Anderson aimed to shatter the pre-feminist stereotypes found in competing women’s magazines, and she wasn’t afraid of the controversy that followed. She wrote about abortion rights in a 1959 editorial. As soon as the issue hit the newsstands, Chatelaine’s phone lines lit up as readers cancelled their subscriptions and called for Anderson to be fired and the magazine to be shut down. “I was appalled,” wrote one reader. “If she suggests the abortion laws be changed [then] why not the murder laws and the laws against mercy killing?” She continued: “There is no such thing as an unwanted child; there are thousands of couples who are longingly waiting for a child to adopt.”
Undaunted by the attacks, Anderson addressed a workplace issue that was close to her heart in a 1960 editorial. “A large Canadian supermarket chain reported that a woman doesn’t stand a chance of being appointed to an executive position, even though women store managers, during the war, did a good job,” she wrote. “What happens then to all those bright girls who lead their classes in school and at university? … Are they always to be toiling away on the lower levels for lower salaries? Is there always to be a kind of iron ceiling above their heads? I’m afraid, until someone proves otherwise, that I am forced to conclude that there is.” As Penney Kome, editor for straightgoods.ca, an independent online newsmagazine, sees it, “Doris played … a crucial role; she was such a pioneer in waking women up to the inequality that accompanied the roles they were expected to play at that time.”
Anderson’s Chatelaine also allowed women to debate the increasingly controversial issues surrounding marriage and motherhood in the early 1960s. Valerie Korinek, a University of Saskatchewan history professor who wrote Roughing It in the Suburbs: Reading Chatelaine Magazine in the Fifties and Sixties, believes the magazine created a special community. “If they were participating in the readers’ page, they got not only a sense of what the editors thought would be of interest or important to Canadian wives and mothers,” she says, “but also what other women were thinking about and how they were responding to the periodical.”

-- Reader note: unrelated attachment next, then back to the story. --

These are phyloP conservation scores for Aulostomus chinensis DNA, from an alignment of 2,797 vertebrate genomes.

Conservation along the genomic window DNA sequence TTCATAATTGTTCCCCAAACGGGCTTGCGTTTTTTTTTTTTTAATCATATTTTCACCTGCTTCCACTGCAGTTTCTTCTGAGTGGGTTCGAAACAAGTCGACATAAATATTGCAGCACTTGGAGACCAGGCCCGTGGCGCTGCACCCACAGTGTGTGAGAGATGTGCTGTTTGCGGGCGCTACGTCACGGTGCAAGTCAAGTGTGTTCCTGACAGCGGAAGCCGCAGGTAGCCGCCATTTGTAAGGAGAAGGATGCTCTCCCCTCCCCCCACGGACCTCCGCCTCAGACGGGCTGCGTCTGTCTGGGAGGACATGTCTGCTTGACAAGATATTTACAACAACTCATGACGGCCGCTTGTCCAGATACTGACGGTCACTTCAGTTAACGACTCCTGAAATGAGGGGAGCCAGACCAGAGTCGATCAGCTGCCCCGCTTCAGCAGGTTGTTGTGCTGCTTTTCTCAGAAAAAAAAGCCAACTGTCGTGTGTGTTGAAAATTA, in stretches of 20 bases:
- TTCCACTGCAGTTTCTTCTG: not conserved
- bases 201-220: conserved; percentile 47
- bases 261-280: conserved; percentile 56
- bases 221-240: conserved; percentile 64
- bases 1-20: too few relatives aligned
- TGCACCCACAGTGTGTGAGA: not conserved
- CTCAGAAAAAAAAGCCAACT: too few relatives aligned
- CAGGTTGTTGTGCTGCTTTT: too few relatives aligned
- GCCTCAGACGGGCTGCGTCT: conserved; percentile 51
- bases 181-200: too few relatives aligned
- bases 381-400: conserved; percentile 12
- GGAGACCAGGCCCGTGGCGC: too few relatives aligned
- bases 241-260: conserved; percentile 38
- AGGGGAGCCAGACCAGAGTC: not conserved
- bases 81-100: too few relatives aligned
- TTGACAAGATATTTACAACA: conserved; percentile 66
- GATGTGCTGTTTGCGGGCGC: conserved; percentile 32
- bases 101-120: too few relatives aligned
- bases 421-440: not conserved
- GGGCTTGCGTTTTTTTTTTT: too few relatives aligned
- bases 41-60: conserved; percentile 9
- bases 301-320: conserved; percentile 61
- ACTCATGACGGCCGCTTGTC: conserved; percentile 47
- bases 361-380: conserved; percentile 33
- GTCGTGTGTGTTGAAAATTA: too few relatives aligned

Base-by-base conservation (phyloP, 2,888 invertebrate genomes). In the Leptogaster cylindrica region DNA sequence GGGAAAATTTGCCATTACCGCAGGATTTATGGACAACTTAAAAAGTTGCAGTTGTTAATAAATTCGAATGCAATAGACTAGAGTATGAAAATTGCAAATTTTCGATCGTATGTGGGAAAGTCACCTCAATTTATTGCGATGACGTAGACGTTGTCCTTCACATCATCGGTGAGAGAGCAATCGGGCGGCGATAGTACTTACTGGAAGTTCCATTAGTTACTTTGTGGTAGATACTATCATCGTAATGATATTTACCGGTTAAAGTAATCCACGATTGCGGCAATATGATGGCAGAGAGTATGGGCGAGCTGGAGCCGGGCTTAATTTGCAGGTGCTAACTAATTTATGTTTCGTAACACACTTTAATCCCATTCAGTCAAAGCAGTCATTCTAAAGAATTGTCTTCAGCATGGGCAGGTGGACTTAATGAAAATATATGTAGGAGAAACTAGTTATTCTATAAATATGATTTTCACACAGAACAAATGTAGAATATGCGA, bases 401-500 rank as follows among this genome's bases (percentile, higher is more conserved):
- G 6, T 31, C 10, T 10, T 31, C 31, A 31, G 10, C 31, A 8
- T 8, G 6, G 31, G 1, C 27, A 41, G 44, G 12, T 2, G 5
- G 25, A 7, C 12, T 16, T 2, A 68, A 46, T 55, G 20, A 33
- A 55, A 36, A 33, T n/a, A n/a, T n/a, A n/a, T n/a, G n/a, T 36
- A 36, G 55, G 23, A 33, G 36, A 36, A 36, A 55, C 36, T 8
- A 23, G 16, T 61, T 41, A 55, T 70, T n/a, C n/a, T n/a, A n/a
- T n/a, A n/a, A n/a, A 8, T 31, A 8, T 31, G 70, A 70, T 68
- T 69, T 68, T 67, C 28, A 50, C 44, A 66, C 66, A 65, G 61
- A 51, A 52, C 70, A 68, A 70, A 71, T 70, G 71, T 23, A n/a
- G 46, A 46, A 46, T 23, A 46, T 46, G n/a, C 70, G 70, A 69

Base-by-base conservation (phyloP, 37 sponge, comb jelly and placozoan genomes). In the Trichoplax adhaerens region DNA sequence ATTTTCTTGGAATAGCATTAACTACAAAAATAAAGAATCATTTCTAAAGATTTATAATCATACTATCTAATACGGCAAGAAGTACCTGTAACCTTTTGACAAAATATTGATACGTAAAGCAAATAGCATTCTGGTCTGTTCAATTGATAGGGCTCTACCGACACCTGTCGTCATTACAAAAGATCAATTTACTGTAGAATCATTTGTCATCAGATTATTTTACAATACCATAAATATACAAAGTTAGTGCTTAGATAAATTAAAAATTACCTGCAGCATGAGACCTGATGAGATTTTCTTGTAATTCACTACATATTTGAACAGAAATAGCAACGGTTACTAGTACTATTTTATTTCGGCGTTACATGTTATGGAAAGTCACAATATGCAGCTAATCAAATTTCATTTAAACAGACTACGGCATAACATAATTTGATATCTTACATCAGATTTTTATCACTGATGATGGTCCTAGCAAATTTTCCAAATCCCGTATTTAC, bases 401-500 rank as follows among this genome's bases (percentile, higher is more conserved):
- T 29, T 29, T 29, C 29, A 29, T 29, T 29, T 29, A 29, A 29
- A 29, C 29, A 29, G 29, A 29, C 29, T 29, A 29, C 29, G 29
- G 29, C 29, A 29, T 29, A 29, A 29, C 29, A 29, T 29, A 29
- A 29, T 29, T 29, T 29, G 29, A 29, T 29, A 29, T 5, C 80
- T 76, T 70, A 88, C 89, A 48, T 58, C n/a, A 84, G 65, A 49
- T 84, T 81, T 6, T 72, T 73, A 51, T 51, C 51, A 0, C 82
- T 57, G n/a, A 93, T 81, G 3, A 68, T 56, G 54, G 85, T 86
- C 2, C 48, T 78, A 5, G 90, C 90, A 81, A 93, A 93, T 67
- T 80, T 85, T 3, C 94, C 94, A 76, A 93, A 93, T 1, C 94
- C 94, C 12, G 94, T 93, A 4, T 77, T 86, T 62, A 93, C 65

As I researched Anderson’s life, I found a 1973 National Film Board documentary, Women Want, which I thought would help me understand the history of Canadian feminism. In one scene, a woman sat at her office desk and said her husband didn’t oppose her working—she just wasn’t sure he was terribly happy about it. Another admitted, “I like going to the bank and being able to take out money.”
I watched the film from my couch in my bachelorette and couldn’t believe how much has changed over the last 50 years. I realized the independence I take for granted might have infuriated my parents if I’d been born two generations earlier. I was angry about the injustices these women faced, but I also felt ashamed and selfish because I’d never had to work up the courage to fight for my rights.
When Chatelaine received galleys for a new book in 1963, Anderson declined to run an excerpt because it covered ground already well-trodden in the magazine. The book? Betty Friedan’s The Feminine Mystique. “I think she was well ahead of the curve in talking to women about the issues and concerns that really mattered to them,” says Kim Pittaway, Chatelaine’s editor from 2004 to 2005, “rather than focusing only on the issues and concerns that were ‘supposed’ to matter.”
And Landsberg told me: “In the ’60s, when nobody else talked about this, we had articles on how women are the poor and how poverty was a major play on racism written by black women. We had native women; we fought for native women’s rights.”
And yet, Anderson’s editorial vision didn’t fully resonate with me. As a young biracial woman, I was struck by the lack of diversity in her magazine; I began to see how the second wave of feminism was conceived primarily for the benefit of middle-class white women.
Reading a 1959 Chatelaine article, “My Daughter Married a Negro,” helped me better understand the contradictions. I couldn’t believe how intimately the piece described a mother’s relationship with her daughter as she struggled to understand the relationship between her white daughter and a black man. The honesty in the piece was inspiring as the mother came to love her son-in-law and his family, who felt uneasy themselves about the relationship. My admiration for Anderson grew as I realized what courage it must have taken to run such articles at the time.
But in a 2006 journal article from the Canadian Journal of Communication called “No Go to No Logo: Lesbian Lives and Rights in Chatelaine,” Carleton University journalism, media history and gender studies associate professor Barbara M. Freeman pointed out that whenever there was a strong backlash against an article, Anderson assumed she’d gone too far and would drop the subject for a while.
I can’t think of Anderson without thinking of my great-grandmother Alice Glavine, who was born in 1917 in St. John’s, Newfoundland, and died at age 89 in Toronto. She gave birth to nine children and was a housewife all her life. She may have wanted to have it all, but at that time, mother-hood was not a choice—it was the only choice.